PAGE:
He then picks up and moves to Austin, TX, where he finds that his meager pay rate would be fixed and that finding work to begin with was difficult. His anger seems to keep building, and once again he blames big government for his less-than-usual salary. To make ends meet, he had to dig into his savings and retirement money – however, the IRS would again ram its ugly head.

“To survive, I was forced to cannibalize my savings and retirement, the last of which was a small IRA. This came in a year with mammoth expenses and not a single dollar of income. I filed no return that year thinking that because I didn’t have any income there was no need. The sleazy government decided that they disagreed. But they didn’t notify me in time for me to launch a legal objection so when I attempted to get a protest filed with the court I was told I was no longer entitled to due process because the time to file ran out. Bend over for another $10,000 helping of justice.”

He then swallowed his pride and sought the services of a CPA to get his taxes in line. He uncovered thousands in unreported income from Stack’s wife, however failed to mention it to him until it was too late. Stack had been screwed again.

He gives this dark, harrowing harangue about businessmen meeting their demise:

“I remember reading about the stock market crash before the “great” depression and how there were wealthy bankers and businessmen jumping out of windows when they realized they screwed up and lost everything. Isn’t it ironic how far we’ve come in 60 years in this country that they now know how to fix that little economic problem; they just steal from the middle class (who doesn’t have any say in it, elections are a joke) to cover their asses and it’s “business-as-usual.” Now when the wealthy f*** up, the poor get to die for the mistakes… isn’t that a clever, tidy solution.”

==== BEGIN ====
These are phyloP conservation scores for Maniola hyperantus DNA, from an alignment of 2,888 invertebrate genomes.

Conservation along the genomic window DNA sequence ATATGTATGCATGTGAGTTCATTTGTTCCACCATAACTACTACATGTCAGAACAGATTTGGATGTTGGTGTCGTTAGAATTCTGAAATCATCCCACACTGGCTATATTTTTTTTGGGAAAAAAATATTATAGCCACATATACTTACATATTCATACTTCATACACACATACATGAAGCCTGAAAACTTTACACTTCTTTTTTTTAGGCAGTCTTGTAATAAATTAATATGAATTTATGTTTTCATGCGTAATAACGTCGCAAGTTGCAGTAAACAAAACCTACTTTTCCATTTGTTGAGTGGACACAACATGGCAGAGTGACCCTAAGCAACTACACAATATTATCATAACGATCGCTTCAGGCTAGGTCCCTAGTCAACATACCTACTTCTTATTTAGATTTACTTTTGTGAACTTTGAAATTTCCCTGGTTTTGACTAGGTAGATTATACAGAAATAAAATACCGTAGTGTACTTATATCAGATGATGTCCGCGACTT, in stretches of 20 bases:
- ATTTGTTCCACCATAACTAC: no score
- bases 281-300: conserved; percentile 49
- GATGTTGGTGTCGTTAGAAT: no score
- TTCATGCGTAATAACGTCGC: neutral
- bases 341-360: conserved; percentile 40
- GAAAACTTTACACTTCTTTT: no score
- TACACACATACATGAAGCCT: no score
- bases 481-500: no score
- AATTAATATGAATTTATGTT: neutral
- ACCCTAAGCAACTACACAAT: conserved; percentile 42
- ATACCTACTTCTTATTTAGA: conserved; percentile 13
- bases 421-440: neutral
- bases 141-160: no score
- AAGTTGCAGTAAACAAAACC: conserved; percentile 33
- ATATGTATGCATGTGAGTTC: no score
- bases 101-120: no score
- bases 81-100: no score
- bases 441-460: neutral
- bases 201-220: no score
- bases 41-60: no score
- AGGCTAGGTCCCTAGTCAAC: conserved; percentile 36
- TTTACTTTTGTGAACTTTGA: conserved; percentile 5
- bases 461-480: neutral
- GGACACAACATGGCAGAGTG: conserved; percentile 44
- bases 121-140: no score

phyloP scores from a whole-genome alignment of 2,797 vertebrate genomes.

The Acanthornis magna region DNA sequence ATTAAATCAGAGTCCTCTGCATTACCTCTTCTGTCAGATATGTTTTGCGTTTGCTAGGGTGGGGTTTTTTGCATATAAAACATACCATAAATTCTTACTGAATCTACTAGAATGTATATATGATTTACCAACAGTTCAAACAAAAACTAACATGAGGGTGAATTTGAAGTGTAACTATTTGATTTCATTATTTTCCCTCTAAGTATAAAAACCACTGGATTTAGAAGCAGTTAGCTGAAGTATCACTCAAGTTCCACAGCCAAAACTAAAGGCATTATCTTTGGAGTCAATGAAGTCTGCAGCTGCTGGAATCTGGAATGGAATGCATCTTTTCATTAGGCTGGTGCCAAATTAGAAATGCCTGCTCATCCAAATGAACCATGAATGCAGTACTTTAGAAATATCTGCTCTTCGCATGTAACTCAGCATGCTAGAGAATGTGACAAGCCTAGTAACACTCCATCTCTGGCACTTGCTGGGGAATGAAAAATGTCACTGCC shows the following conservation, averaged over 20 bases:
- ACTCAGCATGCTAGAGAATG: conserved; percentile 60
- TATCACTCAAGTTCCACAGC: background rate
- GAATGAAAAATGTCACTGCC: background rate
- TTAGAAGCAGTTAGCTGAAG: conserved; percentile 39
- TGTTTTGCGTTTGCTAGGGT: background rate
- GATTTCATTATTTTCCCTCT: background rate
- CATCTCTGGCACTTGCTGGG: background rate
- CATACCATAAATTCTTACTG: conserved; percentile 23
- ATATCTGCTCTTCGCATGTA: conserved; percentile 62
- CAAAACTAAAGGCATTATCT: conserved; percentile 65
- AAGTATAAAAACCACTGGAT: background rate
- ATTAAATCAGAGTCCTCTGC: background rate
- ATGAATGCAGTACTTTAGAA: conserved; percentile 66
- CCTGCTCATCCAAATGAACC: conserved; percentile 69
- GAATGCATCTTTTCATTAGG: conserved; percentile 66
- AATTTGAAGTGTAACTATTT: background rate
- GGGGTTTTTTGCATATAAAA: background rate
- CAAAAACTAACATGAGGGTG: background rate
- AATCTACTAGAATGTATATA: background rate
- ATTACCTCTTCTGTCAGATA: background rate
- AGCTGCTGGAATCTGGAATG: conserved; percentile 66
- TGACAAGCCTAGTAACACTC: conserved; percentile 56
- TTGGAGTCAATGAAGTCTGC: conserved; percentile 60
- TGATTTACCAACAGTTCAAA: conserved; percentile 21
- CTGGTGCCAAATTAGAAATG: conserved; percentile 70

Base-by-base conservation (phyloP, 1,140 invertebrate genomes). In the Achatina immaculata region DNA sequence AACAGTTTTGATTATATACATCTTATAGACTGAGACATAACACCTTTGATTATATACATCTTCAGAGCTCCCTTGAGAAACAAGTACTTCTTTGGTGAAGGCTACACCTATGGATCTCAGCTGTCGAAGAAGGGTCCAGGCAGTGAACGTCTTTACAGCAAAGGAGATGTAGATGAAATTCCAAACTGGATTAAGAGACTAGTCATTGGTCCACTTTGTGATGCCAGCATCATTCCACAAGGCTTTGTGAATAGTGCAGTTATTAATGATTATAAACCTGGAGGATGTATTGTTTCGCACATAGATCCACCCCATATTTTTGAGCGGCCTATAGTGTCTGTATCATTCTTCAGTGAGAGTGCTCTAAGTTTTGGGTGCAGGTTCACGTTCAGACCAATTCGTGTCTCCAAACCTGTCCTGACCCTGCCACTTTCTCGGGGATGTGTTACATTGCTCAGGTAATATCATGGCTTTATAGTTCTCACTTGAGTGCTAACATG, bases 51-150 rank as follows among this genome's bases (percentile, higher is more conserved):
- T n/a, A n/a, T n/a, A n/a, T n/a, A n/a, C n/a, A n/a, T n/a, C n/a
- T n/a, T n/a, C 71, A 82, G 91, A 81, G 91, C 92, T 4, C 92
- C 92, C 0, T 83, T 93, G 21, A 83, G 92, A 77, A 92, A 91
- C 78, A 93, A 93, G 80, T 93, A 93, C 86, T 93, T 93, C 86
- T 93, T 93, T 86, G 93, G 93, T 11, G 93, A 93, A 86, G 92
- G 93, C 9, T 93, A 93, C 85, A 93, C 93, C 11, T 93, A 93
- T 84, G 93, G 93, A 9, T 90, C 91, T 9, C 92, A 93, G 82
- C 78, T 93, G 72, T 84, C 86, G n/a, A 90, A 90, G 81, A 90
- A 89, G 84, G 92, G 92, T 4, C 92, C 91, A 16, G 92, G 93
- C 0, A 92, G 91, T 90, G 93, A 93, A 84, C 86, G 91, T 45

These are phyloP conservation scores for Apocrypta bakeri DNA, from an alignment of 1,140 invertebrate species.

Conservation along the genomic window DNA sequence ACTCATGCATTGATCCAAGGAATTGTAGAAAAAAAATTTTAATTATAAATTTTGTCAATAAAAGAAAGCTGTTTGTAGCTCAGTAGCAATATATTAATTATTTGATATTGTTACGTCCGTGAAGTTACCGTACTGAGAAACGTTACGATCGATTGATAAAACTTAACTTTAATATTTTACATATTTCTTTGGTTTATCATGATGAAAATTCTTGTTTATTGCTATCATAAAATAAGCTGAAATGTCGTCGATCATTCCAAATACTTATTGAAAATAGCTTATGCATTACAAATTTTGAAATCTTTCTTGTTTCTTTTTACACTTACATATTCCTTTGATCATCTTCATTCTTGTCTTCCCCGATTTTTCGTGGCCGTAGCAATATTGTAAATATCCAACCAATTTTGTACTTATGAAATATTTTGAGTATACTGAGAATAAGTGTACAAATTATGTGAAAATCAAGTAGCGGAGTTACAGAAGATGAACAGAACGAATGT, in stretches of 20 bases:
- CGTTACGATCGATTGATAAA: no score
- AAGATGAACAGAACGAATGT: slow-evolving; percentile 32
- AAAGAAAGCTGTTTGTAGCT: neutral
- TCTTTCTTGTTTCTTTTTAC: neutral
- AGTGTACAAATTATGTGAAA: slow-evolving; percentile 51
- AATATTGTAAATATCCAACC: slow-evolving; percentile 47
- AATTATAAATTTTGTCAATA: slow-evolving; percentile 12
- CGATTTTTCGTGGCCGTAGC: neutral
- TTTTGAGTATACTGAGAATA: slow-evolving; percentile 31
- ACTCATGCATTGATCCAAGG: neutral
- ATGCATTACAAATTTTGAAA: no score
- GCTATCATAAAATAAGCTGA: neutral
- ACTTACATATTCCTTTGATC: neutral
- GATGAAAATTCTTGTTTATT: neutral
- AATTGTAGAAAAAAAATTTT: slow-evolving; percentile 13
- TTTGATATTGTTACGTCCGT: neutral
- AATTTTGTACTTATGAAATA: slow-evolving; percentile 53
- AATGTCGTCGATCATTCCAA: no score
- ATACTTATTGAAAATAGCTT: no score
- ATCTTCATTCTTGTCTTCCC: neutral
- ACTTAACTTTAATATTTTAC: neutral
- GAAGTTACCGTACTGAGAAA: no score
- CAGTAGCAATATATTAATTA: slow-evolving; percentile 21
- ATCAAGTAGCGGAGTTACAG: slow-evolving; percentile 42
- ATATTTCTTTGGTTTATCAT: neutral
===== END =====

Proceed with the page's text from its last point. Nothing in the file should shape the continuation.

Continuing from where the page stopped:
He finally gets to the reasoning for wanting to take his and other lives, and summarizes the effects of the government’s handling of his life. Here’s where it really gets ugly:

“I know I’m hardly the first one to decide I have had all I can stand. It has always been a myth that people have stopped dying for their freedom in this country, and it isn’t limited to the blacks, and poor immigrants. I know there have been countless before me and there are sure to be as many after. But I also know that by not adding my body to the count, I insure nothing will change. I choose to not keep looking over my shoulder at “big brother” while he strips my carcass, I choose not to ignore what is going on all around me, I choose not to pretend that business as usual won’t continue; I have just had enough.”

“I can only hope that the numbers quickly get too big to be white washed and ignored that the American zombies wake up and revolt; it will take nothing less. I would only hope that by striking a nerve that stimulates the inevitable double standard, knee-jerk government reaction that results in more stupid draconian restrictions people wake up and begin to see the pompous political thugs and their mindless minions for what they are. Sadly, though I spent my entire life trying to believe it wasn’t so, but violence not only is the answer, it is the only answer. The cruel joke is that the really big chunks of s*** at the top have known this all along and have been laughing, at and using this awareness against, fools like me all along.”